The madness of Fashion Week is finally here and many of us couldn’t be happier. However, there are many people who are completely unfamiliar with Fashion Week’s history and impact on today’s culture.
Originally called “Press Week,” this fashion convention first took place during a critical juncture in our past: World War II in 1943.
American fashion news was unable to get to Paris — the then only fashion capital of the world — so New York became the birthplace of Fashion Week in America, according to Teen Vogue. Since 1994, Fashion Week has occurred twice a year in the largest fashion capitals of the world: New York, Milan, Paris and London.
Not only do fashion weeks and the constant creations of new designer collections mean new apparel and accessory choices, but the economic impact this industry has on society is huge.
According to Women’s Wear Daily, fashion weeks generates more money than the U.S. Open, and the 2014 Super Bowl. WWD also provides some eye-opening statistics: “The city’s semiannual fashion weeks draw approximately 232,000 attendees to more than 500 shows, creating a total economic impact of $887 million.”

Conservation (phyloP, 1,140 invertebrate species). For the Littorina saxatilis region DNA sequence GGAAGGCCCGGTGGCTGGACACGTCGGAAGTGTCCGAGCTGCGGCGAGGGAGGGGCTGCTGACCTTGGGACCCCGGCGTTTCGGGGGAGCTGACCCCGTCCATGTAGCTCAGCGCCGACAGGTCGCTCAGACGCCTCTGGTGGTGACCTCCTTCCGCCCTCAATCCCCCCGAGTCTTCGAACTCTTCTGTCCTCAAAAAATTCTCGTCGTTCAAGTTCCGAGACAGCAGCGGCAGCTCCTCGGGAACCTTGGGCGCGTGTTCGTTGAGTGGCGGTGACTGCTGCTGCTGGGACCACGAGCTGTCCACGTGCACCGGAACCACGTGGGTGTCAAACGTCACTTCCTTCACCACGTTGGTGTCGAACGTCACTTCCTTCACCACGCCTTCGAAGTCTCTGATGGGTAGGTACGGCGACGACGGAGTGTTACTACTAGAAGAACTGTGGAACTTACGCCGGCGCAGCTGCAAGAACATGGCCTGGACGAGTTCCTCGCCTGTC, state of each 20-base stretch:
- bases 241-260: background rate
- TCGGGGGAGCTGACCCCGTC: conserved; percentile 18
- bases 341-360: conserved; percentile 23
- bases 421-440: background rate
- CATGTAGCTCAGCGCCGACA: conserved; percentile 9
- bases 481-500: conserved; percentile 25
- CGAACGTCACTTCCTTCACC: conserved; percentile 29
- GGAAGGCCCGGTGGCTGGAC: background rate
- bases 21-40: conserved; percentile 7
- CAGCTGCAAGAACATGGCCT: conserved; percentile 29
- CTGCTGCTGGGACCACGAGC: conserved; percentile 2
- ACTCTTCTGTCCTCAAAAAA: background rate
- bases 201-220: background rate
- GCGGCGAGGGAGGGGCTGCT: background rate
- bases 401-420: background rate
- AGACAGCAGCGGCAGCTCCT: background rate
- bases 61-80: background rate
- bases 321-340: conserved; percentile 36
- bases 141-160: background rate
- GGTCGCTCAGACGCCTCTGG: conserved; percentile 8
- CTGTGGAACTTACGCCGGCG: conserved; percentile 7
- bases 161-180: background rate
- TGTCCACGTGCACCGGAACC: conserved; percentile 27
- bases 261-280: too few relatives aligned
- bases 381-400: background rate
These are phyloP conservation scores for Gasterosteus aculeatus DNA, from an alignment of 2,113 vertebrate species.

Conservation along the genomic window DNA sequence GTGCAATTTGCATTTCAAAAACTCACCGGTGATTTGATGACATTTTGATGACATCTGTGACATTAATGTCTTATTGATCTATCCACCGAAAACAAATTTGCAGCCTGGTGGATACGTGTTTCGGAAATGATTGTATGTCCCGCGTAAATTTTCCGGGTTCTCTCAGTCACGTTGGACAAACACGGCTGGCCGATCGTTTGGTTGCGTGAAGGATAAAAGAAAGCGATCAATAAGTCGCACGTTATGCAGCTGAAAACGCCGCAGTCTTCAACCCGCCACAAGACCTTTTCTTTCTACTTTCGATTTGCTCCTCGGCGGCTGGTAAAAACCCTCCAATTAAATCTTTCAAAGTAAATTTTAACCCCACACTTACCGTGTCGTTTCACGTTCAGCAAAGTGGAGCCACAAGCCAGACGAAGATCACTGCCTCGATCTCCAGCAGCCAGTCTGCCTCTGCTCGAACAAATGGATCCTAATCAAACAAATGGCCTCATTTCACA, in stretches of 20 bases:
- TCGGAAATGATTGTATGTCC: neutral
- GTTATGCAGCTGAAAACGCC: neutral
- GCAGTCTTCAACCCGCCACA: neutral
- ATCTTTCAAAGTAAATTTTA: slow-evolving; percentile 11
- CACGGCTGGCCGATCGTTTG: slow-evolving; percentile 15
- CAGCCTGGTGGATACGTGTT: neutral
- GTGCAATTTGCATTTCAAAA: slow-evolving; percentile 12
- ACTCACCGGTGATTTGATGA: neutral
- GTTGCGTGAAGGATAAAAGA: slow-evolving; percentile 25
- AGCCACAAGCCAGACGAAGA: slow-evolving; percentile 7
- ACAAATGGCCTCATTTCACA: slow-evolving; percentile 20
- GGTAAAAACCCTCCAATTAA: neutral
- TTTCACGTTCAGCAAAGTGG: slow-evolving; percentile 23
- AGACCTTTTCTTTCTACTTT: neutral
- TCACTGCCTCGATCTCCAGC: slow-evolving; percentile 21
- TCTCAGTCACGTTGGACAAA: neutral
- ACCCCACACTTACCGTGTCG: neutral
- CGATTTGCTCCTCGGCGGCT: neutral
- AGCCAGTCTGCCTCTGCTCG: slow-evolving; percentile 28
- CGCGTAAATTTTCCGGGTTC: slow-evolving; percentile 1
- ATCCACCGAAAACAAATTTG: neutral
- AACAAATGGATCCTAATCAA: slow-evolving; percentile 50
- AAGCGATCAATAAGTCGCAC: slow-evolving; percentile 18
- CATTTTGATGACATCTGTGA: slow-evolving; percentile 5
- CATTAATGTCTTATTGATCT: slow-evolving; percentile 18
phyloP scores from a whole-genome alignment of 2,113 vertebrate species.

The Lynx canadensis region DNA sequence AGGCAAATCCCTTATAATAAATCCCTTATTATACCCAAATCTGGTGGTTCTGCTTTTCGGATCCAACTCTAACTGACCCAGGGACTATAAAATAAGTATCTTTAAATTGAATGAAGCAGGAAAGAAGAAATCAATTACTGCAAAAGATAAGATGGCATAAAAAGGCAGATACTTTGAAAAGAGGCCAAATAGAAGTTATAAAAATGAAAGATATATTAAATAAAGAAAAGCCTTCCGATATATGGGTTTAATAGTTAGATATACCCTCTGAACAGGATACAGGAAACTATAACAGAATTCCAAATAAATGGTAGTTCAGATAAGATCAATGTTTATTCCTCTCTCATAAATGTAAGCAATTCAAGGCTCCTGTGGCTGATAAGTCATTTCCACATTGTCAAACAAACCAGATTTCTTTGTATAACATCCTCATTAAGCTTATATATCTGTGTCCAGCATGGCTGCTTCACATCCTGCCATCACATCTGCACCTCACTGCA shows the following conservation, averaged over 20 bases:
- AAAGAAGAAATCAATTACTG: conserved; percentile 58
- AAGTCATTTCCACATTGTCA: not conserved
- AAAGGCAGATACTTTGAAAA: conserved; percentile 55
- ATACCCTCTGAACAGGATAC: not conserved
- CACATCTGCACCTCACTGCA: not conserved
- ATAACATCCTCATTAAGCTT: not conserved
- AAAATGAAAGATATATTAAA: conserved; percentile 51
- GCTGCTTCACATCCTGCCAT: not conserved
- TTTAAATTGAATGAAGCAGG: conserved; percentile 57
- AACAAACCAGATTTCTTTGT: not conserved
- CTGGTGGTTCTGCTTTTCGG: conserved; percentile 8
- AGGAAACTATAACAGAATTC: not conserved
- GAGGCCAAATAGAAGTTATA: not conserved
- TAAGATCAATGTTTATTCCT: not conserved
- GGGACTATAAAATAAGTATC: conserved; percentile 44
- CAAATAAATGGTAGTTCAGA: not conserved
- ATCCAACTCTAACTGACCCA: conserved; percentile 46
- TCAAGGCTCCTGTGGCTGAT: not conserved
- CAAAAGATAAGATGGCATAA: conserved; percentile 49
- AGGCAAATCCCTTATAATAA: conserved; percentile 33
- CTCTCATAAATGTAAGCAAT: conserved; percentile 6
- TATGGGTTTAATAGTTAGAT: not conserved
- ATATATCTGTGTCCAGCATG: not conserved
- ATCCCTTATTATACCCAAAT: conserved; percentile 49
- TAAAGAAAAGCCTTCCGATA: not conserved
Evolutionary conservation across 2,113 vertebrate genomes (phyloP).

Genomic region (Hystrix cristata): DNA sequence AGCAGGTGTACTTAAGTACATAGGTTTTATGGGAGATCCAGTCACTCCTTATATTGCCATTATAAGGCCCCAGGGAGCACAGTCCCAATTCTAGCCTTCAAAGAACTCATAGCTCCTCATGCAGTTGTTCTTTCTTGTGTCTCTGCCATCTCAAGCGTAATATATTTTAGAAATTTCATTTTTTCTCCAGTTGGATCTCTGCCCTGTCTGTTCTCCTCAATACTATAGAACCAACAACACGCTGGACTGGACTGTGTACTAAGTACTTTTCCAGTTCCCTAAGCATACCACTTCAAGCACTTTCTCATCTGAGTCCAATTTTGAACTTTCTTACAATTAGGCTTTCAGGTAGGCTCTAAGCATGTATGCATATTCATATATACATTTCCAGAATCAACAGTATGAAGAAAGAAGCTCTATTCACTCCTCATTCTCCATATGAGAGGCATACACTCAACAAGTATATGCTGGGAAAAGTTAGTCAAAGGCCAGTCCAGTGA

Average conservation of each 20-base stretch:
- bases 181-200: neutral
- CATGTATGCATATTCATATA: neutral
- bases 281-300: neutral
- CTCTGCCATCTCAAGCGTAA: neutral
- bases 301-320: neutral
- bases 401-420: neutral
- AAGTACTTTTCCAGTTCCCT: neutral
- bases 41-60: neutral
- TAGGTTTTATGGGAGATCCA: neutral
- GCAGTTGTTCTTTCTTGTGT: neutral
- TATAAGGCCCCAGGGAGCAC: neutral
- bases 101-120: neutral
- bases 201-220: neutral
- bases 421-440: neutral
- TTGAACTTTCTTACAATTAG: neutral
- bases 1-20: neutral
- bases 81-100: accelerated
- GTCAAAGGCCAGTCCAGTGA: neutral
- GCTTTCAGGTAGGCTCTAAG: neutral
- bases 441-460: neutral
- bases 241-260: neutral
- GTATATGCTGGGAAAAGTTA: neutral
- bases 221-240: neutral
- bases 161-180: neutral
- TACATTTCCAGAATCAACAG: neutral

Fashion Week has experienced quite a few over the top, tear-jerking runway shows. Givenchy Spring/Summer 2016 took place at the National September 11 Memorial in remembrance of the lives lost. Riccardo Tiscci called on Rihanna, Kanye West and performance artist Marina Abramovic to help execute the intense spectacle.
Another significant moment in Fashion Week history is credited to designer Zac Posen. In his Fall 2016 show, he chose to cast black women as 25 of his 33 models, according to CNN. Later, he posted a photo on Instagram carrying a bag that displayed the message “Black Models Matter,” referencing chants from demonstrators who protested police shooting of unarmed black men. Even if you’re not a fashion guru, you can appreciate the economic ramifications and political stage offered by Fashion Week.